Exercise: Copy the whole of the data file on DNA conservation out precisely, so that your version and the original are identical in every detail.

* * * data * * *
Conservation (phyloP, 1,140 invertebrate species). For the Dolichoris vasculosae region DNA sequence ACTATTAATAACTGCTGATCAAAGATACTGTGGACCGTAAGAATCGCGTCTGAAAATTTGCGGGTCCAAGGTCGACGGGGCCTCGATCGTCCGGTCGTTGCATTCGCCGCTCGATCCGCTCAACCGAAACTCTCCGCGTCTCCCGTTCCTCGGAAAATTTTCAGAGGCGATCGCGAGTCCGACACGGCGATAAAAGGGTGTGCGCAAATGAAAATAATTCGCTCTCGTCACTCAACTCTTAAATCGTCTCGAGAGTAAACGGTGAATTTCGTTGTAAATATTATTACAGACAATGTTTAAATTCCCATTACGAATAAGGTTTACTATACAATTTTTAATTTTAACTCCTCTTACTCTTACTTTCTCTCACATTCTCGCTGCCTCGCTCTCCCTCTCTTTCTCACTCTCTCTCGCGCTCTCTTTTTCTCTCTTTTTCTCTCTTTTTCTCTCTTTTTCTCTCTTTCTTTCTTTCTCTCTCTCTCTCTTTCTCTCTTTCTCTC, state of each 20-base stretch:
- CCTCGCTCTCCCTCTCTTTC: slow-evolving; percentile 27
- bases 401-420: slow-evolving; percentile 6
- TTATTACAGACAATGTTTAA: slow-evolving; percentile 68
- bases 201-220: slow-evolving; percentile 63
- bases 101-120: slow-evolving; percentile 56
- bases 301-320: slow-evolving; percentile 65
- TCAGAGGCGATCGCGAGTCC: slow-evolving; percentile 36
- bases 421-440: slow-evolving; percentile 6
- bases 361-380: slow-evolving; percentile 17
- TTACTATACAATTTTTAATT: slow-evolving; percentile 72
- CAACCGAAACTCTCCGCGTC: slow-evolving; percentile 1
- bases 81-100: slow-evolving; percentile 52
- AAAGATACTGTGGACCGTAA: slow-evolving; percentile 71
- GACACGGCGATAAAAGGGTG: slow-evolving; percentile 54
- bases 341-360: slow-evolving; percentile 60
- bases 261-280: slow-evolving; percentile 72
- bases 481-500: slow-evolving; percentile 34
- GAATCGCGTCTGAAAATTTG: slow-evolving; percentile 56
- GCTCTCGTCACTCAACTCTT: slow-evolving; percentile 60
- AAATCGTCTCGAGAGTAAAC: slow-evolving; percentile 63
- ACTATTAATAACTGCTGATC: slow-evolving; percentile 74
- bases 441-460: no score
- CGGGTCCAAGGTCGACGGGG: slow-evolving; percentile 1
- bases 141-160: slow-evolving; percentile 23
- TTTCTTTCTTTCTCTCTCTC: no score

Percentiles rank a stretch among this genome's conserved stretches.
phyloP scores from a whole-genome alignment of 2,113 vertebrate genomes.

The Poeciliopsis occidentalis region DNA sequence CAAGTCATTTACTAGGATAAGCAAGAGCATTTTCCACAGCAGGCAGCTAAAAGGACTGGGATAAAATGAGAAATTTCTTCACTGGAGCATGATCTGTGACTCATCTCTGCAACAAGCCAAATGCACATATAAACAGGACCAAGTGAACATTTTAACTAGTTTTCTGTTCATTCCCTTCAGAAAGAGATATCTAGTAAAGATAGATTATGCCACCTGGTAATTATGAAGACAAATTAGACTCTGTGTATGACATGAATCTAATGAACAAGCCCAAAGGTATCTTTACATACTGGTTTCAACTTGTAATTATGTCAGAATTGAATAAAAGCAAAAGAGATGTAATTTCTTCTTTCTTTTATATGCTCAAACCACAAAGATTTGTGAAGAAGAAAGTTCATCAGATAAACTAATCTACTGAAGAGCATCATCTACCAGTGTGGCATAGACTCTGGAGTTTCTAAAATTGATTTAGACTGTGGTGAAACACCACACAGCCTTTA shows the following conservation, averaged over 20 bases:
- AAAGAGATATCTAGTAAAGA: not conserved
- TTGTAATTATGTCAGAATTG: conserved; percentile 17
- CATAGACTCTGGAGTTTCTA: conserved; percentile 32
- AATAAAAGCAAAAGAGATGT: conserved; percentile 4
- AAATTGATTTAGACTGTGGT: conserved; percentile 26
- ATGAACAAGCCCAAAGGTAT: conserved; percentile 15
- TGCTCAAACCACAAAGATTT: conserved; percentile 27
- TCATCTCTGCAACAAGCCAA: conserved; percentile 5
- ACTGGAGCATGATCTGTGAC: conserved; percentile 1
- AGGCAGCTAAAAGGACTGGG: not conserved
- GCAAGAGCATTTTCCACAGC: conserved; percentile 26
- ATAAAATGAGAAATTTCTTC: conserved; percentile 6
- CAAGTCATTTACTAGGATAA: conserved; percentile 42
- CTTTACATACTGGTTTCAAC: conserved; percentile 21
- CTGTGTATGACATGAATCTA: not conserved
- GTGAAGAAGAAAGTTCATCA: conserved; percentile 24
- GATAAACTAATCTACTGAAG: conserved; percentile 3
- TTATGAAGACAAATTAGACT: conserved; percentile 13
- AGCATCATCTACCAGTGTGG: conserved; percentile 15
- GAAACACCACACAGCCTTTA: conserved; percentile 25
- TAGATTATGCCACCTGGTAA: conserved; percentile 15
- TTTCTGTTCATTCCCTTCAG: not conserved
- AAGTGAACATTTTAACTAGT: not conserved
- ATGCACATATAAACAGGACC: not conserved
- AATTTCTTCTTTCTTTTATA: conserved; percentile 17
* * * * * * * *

Conservation (phyloP, 1,140 invertebrate species). For the Dolichoris vasculosae region DNA sequence ACTATTAATAACTGCTGATCAAAGATACTGTGGACCGTAAGAATCGCGTCTGAAAATTTGCGGGTCCAAGGTCGACGGGGCCTCGATCGTCCGGTCGTTGCATTCGCCGCTCGATCCGCTCAACCGAAACTCTCCGCGTCTCCCGTTCCTCGGAAAATTTTCAGAGGCGATCGCGAGTCCGACACGGCGATAAAAGGGTGTGCGCAAATGAAAATAATTCGCTCTCGTCACTCAACTCTTAAATCGTCTCGAGAGTAAACGGTGAATTTCGTTGTAAATATTATTACAGACAATGTTTAAATTCCCATTACGAATAAGGTTTACTATACAATTTTTAATTTTAACTCCTCTTACTCTTACTTTCTCTCACATTCTCGCTGCCTCGCTCTCCCTCTCTTTCTCACTCTCTCTCGCGCTCTCTTTTTCTCTCTTTTTCTCTCTTTTTCTCTCTTTTTCTCTCTTTCTTTCTTTCTCTCTCTCTCTCTTTCTCTCTTTCTCTC, state of each 20-base stretch:
- CCTCGCTCTCCCTCTCTTTC: slow-evolving; percentile 27
- bases 401-420: slow-evolving; percentile 6
- TTATTACAGACAATGTTTAA: slow-evolving; percentile 68
- bases 201-220: slow-evolving; percentile 63
- bases 101-120: slow-evolving; percentile 56
- bases 301-320: slow-evolving; percentile 65
- TCAGAGGCGATCGCGAGTCC: slow-evolving; percentile 36
- bases 421-440: slow-evolving; percentile 6
- bases 361-380: slow-evolving; percentile 17
- TTACTATACAATTTTTAATT: slow-evolving; percentile 72
- CAACCGAAACTCTCCGCGTC: slow-evolving; percentile 1
- bases 81-100: slow-evolving; percentile 52
- AAAGATACTGTGGACCGTAA: slow-evolving; percentile 71
- GACACGGCGATAAAAGGGTG: slow-evolving; percentile 54
- bases 341-360: slow-evolving; percentile 60
- bases 261-280: slow-evolving; percentile 72
- bases 481-500: slow-evolving; percentile 34
- GAATCGCGTCTGAAAATTTG: slow-evolving; percentile 56
- GCTCTCGTCACTCAACTCTT: slow-evolving; percentile 60
- AAATCGTCTCGAGAGTAAAC: slow-evolving; percentile 63
- ACTATTAATAACTGCTGATC: slow-evolving; percentile 74
- bases 441-460: no score
- CGGGTCCAAGGTCGACGGGG: slow-evolving; percentile 1
- bases 141-160: slow-evolving; percentile 23
- TTTCTTTCTTTCTCTCTCTC: no score

Percentiles rank a stretch among this genome's conserved stretches.
phyloP scores from a whole-genome alignment of 2,113 vertebrate genomes.

The Poeciliopsis occidentalis region DNA sequence CAAGTCATTTACTAGGATAAGCAAGAGCATTTTCCACAGCAGGCAGCTAAAAGGACTGGGATAAAATGAGAAATTTCTTCACTGGAGCATGATCTGTGACTCATCTCTGCAACAAGCCAAATGCACATATAAACAGGACCAAGTGAACATTTTAACTAGTTTTCTGTTCATTCCCTTCAGAAAGAGATATCTAGTAAAGATAGATTATGCCACCTGGTAATTATGAAGACAAATTAGACTCTGTGTATGACATGAATCTAATGAACAAGCCCAAAGGTATCTTTACATACTGGTTTCAACTTGTAATTATGTCAGAATTGAATAAAAGCAAAAGAGATGTAATTTCTTCTTTCTTTTATATGCTCAAACCACAAAGATTTGTGAAGAAGAAAGTTCATCAGATAAACTAATCTACTGAAGAGCATCATCTACCAGTGTGGCATAGACTCTGGAGTTTCTAAAATTGATTTAGACTGTGGTGAAACACCACACAGCCTTTA shows the following conservation, averaged over 20 bases:
- AAAGAGATATCTAGTAAAGA: not conserved
- TTGTAATTATGTCAGAATTG: conserved; percentile 17
- CATAGACTCTGGAGTTTCTA: conserved; percentile 32
- AATAAAAGCAAAAGAGATGT: conserved; percentile 4
- AAATTGATTTAGACTGTGGT: conserved; percentile 26
- ATGAACAAGCCCAAAGGTAT: conserved; percentile 15
- TGCTCAAACCACAAAGATTT: conserved; percentile 27
- TCATCTCTGCAACAAGCCAA: conserved; percentile 5
- ACTGGAGCATGATCTGTGAC: conserved; percentile 1
- AGGCAGCTAAAAGGACTGGG: not conserved
- GCAAGAGCATTTTCCACAGC: conserved; percentile 26
- ATAAAATGAGAAATTTCTTC: conserved; percentile 6
- CAAGTCATTTACTAGGATAA: conserved; percentile 42
- CTTTACATACTGGTTTCAAC: conserved; percentile 21
- CTGTGTATGACATGAATCTA: not conserved
- GTGAAGAAGAAAGTTCATCA: conserved; percentile 24
- GATAAACTAATCTACTGAAG: conserved; percentile 3
- TTATGAAGACAAATTAGACT: conserved; percentile 13
- AGCATCATCTACCAGTGTGG: conserved; percentile 15
- GAAACACCACACAGCCTTTA: conserved; percentile 25
- TAGATTATGCCACCTGGTAA: conserved; percentile 15
- TTTCTGTTCATTCCCTTCAG: not conserved
- AAGTGAACATTTTAACTAGT: not conserved
- ATGCACATATAAACAGGACC: not conserved
- AATTTCTTCTTTCTTTTATA: conserved; percentile 17